The lack of support services in privately run hostels has been criticised following the recent deaths of four people who were homeless.
A man was found dead in the Phoenix Park on Tuesday, while two more people died in hostels and a fourth died in hospital all within the past nine days, according to Independent councillor Anthony Flynn.
Mr Flynn, who is also a founder member of the charity Inner City Helping Homeless, said an increasing amount of emergency accommodation is being left to private operators, some of whom operate on a night-by-night basis.
“The issue is a lack of wraparound services and mental health support,” he said.
Estimated figures released by the Dublin Region Homeless Executive last month showed that 222 homeless people died over the previous four years, though the annual numbers had fallen by almost 50% during the period.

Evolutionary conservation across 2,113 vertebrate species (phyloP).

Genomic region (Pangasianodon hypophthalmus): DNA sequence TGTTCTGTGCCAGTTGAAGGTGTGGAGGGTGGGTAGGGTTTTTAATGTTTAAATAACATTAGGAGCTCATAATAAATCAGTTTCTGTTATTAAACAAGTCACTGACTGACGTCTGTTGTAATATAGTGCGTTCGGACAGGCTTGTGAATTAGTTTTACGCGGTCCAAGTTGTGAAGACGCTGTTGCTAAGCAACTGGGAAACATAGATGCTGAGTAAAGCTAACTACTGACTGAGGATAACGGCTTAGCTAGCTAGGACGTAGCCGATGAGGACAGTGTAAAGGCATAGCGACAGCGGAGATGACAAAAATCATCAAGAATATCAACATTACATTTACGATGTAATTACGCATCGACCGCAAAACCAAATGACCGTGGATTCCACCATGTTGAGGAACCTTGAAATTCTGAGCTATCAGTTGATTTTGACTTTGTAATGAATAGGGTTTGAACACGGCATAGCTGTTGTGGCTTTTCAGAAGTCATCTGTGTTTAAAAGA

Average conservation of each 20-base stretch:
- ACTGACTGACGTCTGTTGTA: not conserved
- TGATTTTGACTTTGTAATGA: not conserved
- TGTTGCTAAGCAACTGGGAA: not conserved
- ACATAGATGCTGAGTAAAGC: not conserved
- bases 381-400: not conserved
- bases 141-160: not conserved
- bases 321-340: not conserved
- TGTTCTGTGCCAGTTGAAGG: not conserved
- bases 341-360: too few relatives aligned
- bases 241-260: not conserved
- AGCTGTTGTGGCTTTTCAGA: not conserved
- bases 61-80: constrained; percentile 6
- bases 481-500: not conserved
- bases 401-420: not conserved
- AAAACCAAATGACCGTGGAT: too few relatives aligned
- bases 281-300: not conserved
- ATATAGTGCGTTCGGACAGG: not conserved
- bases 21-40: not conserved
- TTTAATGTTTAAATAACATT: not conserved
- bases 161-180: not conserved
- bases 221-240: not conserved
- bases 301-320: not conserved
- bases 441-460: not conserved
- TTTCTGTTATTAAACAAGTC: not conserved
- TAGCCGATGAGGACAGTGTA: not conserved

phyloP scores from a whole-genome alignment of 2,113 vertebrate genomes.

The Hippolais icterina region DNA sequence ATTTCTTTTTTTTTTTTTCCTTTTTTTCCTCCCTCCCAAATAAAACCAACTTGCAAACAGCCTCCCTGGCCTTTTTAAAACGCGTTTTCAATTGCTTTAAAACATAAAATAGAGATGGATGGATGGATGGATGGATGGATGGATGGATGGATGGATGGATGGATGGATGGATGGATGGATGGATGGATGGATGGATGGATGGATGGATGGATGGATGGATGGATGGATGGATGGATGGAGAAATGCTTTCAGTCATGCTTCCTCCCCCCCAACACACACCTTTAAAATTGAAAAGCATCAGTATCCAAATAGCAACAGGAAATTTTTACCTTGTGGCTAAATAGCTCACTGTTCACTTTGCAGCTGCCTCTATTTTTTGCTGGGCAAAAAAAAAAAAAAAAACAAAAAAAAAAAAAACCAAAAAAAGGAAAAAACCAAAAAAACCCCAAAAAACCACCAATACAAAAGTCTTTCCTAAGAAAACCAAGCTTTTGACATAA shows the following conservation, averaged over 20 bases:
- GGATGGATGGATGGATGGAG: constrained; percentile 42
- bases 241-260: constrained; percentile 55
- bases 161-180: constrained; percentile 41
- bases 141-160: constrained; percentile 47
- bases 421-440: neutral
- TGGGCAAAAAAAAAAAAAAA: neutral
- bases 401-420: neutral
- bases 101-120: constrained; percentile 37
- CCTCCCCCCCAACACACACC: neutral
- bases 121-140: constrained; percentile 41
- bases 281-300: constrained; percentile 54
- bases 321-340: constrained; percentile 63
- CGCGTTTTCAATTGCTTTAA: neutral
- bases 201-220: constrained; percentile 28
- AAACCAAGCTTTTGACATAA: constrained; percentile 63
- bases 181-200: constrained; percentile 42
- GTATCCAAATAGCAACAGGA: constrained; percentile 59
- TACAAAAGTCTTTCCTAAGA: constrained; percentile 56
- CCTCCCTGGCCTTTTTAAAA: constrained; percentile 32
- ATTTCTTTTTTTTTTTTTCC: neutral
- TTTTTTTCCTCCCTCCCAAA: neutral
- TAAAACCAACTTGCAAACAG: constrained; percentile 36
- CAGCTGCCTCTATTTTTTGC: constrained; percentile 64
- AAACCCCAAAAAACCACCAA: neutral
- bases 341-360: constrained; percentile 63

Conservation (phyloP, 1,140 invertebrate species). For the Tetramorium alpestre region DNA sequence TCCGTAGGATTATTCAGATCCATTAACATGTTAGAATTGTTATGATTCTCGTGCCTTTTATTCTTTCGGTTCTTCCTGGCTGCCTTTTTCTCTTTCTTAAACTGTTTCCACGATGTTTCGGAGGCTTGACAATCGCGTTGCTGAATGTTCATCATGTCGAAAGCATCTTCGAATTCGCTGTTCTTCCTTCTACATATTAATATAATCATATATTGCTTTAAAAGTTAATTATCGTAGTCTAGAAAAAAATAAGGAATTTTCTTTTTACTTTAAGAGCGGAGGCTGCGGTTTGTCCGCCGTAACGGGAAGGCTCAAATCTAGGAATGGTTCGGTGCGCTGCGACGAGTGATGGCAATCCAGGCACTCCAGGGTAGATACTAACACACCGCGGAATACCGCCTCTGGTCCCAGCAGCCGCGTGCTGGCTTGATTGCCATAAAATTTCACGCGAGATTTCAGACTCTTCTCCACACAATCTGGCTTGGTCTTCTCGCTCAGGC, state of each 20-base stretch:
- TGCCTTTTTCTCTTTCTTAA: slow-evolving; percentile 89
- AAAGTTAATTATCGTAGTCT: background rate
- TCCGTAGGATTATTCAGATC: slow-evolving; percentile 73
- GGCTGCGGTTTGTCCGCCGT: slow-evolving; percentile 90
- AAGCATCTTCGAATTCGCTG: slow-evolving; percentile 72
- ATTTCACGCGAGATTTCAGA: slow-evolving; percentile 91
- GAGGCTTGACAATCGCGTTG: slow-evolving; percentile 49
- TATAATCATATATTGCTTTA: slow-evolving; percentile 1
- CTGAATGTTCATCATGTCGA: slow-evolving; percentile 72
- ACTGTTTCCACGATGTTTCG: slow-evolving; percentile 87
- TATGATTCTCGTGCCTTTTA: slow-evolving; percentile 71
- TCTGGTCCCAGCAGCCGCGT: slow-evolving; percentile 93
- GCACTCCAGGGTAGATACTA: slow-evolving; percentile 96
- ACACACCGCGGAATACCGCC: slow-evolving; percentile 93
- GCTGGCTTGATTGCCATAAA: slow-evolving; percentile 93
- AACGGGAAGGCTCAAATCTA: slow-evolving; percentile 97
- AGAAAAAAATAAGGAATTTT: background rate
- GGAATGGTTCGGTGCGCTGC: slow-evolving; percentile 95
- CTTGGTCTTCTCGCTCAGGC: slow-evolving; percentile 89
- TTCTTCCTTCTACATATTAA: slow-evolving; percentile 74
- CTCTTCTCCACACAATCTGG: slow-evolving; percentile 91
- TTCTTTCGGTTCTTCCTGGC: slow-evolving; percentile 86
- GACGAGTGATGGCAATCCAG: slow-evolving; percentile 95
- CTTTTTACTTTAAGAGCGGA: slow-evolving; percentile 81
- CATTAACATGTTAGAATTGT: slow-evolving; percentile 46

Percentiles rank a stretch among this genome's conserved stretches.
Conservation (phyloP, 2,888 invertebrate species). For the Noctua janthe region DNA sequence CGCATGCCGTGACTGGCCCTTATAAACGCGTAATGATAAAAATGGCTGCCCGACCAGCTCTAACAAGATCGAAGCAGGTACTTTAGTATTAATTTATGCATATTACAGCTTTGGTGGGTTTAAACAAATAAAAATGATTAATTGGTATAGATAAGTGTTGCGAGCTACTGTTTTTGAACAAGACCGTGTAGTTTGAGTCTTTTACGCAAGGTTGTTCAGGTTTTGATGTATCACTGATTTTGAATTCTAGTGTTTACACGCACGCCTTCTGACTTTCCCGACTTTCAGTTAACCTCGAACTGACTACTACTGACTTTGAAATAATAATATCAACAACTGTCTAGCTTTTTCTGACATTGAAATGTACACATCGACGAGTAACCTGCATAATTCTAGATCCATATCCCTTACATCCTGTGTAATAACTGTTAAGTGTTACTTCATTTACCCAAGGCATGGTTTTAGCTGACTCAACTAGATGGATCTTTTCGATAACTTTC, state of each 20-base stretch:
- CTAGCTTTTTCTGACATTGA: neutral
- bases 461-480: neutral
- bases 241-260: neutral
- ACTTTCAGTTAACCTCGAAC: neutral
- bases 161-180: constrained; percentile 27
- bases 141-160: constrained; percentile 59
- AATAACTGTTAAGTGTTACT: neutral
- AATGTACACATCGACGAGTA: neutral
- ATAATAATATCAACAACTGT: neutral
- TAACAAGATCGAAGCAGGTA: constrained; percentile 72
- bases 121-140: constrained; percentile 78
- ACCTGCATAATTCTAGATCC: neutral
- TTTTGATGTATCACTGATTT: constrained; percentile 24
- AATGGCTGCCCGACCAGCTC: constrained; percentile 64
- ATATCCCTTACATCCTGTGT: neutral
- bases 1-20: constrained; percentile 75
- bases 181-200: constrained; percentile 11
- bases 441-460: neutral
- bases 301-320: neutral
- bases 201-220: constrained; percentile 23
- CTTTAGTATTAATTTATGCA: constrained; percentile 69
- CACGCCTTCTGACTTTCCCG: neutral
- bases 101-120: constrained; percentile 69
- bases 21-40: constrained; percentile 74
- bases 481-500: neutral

A previous official study found that the mortality rate among homeless people can be up to ten times that of the general population.
Overall, 81% of homeless deaths occurred either in hospital or in emergency accommodation with drugs or alcohol being implicated in 57% of fatalities.
The Dublin Region Homeless Executive said this evening it was informed of three deaths among those in homeless services during the month of February.
In a statement It said wraparound services are provided in all charity-operated facilities while private facilities get visiting supports with both types of accommodation subject to an inspection system.
The statement adds that deaths of homeless people do occur in emergency accommodation, hospitals and hospices with causes including long term illness and drug and alcohol related issues.
But the DHRE said provisional figures show a “significant” reduction in homeless deaths last year.